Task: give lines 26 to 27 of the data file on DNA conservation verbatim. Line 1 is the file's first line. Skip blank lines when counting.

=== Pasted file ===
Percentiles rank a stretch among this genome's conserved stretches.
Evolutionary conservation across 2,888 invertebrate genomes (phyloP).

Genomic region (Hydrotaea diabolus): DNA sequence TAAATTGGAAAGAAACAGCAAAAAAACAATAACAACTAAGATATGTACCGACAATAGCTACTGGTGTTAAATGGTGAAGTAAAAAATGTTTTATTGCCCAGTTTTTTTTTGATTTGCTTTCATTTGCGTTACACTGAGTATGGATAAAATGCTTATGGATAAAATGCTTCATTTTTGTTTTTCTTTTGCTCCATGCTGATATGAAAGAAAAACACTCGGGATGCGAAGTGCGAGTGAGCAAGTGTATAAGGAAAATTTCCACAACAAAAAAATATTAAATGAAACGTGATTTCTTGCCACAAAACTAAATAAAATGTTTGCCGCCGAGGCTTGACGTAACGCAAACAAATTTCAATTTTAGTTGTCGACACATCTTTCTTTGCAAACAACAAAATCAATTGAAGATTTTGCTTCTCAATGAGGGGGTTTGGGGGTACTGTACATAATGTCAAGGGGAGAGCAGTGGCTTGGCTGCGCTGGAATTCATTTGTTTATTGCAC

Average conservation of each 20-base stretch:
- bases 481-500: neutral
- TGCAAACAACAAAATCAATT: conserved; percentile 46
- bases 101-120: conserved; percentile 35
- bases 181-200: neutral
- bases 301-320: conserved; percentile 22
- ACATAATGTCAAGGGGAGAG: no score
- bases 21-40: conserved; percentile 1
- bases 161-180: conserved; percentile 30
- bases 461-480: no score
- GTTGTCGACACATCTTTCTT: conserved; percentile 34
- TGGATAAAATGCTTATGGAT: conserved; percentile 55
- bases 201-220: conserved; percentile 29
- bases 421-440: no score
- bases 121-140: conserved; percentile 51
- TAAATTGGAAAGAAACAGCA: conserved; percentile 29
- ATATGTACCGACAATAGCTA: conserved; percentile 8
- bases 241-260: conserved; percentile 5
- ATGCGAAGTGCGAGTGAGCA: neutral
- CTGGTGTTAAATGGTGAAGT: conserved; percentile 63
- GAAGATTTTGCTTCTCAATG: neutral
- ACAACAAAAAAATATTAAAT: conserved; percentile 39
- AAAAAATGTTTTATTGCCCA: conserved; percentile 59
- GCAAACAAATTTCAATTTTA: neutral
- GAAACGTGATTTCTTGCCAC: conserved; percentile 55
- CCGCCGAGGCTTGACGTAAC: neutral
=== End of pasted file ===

- AAAAAATGTTTTATTGCCCA: conserved; percentile 59
- GCAAACAAATTTCAATTTTA: neutral